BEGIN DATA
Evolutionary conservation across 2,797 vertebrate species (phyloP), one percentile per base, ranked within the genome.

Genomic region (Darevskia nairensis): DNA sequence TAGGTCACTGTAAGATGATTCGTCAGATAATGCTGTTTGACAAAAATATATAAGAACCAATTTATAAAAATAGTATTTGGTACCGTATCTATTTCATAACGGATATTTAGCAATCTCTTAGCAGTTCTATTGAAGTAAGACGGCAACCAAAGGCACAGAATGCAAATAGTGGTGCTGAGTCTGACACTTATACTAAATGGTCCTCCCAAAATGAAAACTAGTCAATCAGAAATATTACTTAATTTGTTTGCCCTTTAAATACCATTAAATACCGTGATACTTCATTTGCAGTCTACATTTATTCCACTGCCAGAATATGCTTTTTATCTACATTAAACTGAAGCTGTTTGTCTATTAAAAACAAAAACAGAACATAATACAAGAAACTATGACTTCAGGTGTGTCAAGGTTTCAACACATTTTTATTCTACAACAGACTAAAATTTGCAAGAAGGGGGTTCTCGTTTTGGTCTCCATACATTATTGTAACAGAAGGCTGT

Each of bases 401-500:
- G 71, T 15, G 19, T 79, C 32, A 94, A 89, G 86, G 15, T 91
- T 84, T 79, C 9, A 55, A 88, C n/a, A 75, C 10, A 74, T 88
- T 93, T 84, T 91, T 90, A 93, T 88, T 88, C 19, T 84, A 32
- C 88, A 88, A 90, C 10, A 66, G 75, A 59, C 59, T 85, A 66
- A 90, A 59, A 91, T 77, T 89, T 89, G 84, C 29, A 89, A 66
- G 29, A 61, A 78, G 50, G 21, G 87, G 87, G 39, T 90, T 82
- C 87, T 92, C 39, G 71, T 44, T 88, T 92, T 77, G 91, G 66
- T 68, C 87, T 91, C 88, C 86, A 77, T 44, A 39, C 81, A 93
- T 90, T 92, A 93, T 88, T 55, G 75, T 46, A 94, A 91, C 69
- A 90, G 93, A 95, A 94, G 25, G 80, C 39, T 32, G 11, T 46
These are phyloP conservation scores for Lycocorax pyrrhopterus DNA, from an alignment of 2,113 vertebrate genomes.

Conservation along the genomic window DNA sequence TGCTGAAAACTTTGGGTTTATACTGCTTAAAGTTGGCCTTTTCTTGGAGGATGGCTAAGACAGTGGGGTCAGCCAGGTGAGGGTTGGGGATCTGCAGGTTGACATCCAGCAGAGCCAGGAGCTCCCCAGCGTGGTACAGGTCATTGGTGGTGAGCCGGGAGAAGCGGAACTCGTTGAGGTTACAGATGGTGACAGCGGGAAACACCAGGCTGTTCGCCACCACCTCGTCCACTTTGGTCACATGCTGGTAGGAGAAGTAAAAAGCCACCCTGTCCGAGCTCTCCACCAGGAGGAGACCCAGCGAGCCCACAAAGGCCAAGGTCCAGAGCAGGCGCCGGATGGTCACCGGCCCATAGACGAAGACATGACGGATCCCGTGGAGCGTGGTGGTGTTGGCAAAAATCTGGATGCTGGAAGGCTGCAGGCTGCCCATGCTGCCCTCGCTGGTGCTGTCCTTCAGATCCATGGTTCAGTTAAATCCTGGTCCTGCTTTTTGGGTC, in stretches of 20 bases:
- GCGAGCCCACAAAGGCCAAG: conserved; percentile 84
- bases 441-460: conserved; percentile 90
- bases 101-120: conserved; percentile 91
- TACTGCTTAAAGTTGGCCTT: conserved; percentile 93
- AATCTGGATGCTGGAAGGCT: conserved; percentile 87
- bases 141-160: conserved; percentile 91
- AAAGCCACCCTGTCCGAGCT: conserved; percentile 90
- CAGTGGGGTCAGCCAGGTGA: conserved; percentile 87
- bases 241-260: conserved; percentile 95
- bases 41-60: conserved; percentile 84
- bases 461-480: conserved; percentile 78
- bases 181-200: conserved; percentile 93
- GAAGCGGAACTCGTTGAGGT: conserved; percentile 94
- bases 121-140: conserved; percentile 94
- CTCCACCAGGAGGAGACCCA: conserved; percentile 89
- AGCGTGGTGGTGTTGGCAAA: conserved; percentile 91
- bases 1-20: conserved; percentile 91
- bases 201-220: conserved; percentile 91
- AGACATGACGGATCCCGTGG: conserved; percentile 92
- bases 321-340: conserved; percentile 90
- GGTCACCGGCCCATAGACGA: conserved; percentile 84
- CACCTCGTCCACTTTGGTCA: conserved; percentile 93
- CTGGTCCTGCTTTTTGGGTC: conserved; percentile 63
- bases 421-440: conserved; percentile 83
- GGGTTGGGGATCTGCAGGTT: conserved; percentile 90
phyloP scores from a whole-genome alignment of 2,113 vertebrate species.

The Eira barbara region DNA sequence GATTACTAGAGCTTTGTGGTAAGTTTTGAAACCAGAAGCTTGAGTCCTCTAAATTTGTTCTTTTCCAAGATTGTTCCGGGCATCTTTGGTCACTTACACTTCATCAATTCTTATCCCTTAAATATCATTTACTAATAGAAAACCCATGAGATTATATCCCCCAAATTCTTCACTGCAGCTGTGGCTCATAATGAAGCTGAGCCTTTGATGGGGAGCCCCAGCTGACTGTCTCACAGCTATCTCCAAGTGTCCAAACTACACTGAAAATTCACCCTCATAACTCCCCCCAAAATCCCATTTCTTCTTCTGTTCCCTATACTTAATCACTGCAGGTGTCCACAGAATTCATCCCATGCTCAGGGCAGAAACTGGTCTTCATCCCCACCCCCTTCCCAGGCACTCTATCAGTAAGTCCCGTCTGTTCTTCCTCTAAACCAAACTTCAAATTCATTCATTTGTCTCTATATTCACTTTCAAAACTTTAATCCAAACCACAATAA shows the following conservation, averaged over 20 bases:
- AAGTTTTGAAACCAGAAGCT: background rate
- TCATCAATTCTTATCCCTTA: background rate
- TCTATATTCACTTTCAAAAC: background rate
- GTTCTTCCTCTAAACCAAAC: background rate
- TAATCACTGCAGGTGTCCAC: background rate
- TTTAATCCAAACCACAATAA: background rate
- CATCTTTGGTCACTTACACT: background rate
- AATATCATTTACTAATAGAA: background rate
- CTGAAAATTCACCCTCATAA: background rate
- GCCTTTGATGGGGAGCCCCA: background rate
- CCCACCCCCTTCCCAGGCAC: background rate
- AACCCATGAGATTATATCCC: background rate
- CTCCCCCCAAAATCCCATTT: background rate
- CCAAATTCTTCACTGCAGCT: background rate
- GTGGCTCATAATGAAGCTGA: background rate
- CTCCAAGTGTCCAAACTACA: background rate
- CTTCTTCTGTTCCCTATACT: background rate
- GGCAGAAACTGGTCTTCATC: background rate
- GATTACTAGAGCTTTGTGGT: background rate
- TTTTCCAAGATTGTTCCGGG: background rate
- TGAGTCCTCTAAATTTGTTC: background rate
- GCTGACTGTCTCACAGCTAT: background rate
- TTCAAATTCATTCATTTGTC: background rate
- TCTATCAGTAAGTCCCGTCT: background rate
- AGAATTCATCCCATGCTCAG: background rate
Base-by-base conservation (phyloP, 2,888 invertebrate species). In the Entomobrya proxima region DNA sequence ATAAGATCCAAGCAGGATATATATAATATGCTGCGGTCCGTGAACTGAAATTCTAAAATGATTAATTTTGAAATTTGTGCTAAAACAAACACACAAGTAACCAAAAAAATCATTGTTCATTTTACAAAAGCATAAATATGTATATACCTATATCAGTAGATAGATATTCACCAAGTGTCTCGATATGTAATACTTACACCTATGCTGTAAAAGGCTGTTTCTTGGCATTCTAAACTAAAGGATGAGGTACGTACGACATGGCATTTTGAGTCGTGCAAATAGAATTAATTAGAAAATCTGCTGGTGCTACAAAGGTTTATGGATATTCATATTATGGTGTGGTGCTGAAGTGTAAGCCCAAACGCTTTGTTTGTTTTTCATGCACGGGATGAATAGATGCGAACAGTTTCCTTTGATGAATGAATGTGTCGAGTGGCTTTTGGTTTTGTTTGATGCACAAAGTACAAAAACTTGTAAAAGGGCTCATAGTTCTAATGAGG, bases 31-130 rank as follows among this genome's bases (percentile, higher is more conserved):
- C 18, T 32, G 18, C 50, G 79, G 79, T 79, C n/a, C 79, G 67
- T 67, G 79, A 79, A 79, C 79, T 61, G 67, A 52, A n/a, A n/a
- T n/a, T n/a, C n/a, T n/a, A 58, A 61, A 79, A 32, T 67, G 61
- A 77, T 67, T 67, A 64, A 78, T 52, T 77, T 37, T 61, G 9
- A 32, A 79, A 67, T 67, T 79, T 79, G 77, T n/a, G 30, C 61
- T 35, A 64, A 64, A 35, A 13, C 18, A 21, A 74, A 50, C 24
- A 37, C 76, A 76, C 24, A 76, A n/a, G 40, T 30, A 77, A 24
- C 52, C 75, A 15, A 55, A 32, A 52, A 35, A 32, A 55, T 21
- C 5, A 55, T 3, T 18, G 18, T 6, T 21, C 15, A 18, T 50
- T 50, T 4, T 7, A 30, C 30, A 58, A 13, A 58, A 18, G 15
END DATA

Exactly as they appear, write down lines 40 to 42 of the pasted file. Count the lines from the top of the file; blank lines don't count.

- GGGTTGGGGATCTGCAGGTT: conserved; percentile 90
phyloP scores from a whole-genome alignment of 2,113 vertebrate species.

The Eira barbara region DNA sequence GATTACTAGAGCTTTGTGGTAAGTTTTGAAACCAGAAGCTTGAGTCCTCTAAATTTGTTCTTTTCCAAGATTGTTCCGGGCATCTTTGGTCACTTACACTTCATCAATTCTTATCCCTTAAATATCATTTACTAATAGAAAACCCATGAGATTATATCCCCCAAATTCTTCACTGCAGCTGTGGCTCATAATGAAGCTGAGCCTTTGATGGGGAGCCCCAGCTGACTGTCTCACAGCTATCTCCAAGTGTCCAAACTACACTGAAAATTCACCCTCATAACTCCCCCCAAAATCCCATTTCTTCTTCTGTTCCCTATACTTAATCACTGCAGGTGTCCACAGAATTCATCCCATGCTCAGGGCAGAAACTGGTCTTCATCCCCACCCCCTTCCCAGGCACTCTATCAGTAAGTCCCGTCTGTTCTTCCTCTAAACCAAACTTCAAATTCATTCATTTGTCTCTATATTCACTTTCAAAACTTTAATCCAAACCACAATAA shows the following conservation, averaged over 20 bases: